1. Doubt of sufficiency, reality, or sincerity; lack of confidence, faith, or reliance; as, distrust of one's power, authority, will, purposes, schemes, etc.

  2. Suspicion of evil designs.

    Alienation and distrust . . . are the growth of false principles.
    --D. Webster.

  3. State of being suspected; loss of trust.
    --Milton.

distrust

distrust \dis*trust"\, v. t. [imp. & p. p. Distrusted; p. pr. & vb. n. Distrusting.] [Cf. Mistrust.] To feel absence of trust in; not to confide in or rely upon; to deem of questionable sufficiency or reality; to doubt; to be suspicious of; to mistrust.

Not distrusting my health.
--2 Mac. ix. 22.

To distrust the justice of your cause.
--Dryden.

He that requireth the oath doth distrust that other.
--Udall.

Of all afraid, Distrusting all, a wise, suspicious maid.
--Collins.

Note: Mistrust has been almost wholly driven out by distrust.
--T. L. K. Oliphant.

WordNet

distrust

  1. n. doubt about someone's honesty [syn: misgiving, mistrust, suspicion]

  2. the trait of not trusting others [syn: distrustfulness, mistrust] [ant: trust]

  3. v. regard as untrustworthy; regard with suspicion; have no faith or confidence in [syn: mistrust, suspect] [ant: trust, trust]

Douglas Harper's Etymology Dictionary

distrust

early 15c. (v.); 1510s (n.), from dis- + trust. "The etymologically correct form is mistrust, in which both elements are Teutonic" [Klein]. Related: Distrusted; distrusting; distrustful; distrustfully; distrustfulness.

Wiktionary

distrust

n. Lack of trust or confidence. vb. To put no trust in; to have no confidence in.

Usage examples of "distrust".

Aces have great power, and for the first time in many years a sizable segment of the public has begun to distrust those aces and fear that power.

Lee may have been justified in some of his anger at Franklin, Adams felt, but Lee was badly cast in his role, a dreadful aggravation to Franklin and also to the French, who not only disliked him but distrusted him, which was more serious.

But when we recollect with how much ease, in the more ancient civil wars, the zeal of party and the habits of military obedience had converted the native citizens of Rome into her most implacable enemies, we shall be inclined to distrust this extreme delicacy of strangers and barbarians, who had never beheld Italy till they entered it in a hostile manner.

I was relieved to find our journey ending, as I felt an increasing distrust of Eleanor, and a growing conviction that if she could injure me with Juan Cordova, she would.

On a freezing day in December, another child goes missing: thirteen-year-old Alison Carter vanishes from the isolated Derbyshire hamlet of Scardale, a self contained, insular community that distrusts the outside world.

But, generous and freehearted as the Secretary was, there was a grain of distrust of his brother-in-law in his heart still.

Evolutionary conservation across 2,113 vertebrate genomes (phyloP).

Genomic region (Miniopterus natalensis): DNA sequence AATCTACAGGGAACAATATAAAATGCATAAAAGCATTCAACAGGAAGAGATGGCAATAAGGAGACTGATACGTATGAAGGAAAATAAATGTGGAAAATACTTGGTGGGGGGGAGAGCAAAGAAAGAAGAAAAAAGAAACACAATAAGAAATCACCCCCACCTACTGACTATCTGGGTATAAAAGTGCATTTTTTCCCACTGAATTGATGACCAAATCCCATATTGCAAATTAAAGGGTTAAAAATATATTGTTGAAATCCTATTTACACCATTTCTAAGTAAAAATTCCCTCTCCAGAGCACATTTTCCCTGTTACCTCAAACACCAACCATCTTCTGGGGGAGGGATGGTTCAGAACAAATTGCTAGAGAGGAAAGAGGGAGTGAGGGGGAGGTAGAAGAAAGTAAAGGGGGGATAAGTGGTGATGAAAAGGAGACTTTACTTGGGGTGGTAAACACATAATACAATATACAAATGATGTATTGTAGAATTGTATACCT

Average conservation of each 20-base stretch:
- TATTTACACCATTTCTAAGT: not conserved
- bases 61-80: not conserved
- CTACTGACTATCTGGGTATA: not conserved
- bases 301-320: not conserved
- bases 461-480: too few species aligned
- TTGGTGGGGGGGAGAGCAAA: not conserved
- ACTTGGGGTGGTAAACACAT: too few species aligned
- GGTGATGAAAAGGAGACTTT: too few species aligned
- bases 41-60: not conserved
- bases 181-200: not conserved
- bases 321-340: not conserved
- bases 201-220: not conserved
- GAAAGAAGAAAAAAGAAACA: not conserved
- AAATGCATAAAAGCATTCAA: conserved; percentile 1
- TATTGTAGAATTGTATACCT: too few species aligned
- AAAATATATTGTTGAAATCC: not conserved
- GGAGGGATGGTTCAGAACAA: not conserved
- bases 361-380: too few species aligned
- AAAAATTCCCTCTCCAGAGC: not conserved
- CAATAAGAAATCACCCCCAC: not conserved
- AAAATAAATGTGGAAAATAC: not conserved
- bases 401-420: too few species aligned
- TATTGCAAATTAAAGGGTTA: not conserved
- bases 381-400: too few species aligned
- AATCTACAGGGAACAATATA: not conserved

The cost of such vigilance was that Du Vrangr Gata ended up spying on the Varden as much as on their enemies, a fact that Nasuada made sure to conceal from the bulk of her followers, for it would only sow hatred, distrust, and dissent.

Hivites and Jebusites, treated these allies with such distrust and contumely as was quite enough to alienate them.

How can the people have confidence when the lords of the province, father and son, distrust and plot against each other?

After they had crossed into Galicia they halted at a village so that the Mayor could inquire where there was a vineyard at which they could buy good wine, for they were down to the last bottles of manchegan, and the Mayor distrusted all wine with labels.

At Vienna, the empress-queen was not more solicitous in promoting the trade and internal manufactures of her dominions, by sumptuary regulations, necessary restrictions on foreign superfluities, by opening her ports in the Adriatic, and giving proper encouragement to commerce, than she was careful and provident in reforming the economy of her finances, maintaining a respectable body of forces, and guarding, by defensive alliances, against the enterprise of his Prussian majesty, on whose military power she looked with jealousy and distrust.

Helpless to prevent the corruption at their head, the proxies fragmented into distrust and mutual blame rather than joining forces to contain it.

Ramuel, distrusting the address on Rue Reaumur, took the additional precaution of having his mail sent on from there to a box number.

The wealth and size of Transportation so overshadowed all of them individually, that usually their attitude was distrust of Sellars and a bias toward Eli.

Seeing the hostility and distrust excited in the minds of his visitors at the sight of the Tlascalans in his camp, he ordered his allies to remain in camp when he advanced in the morning, and to join him only when he left the city on his way to Mexico.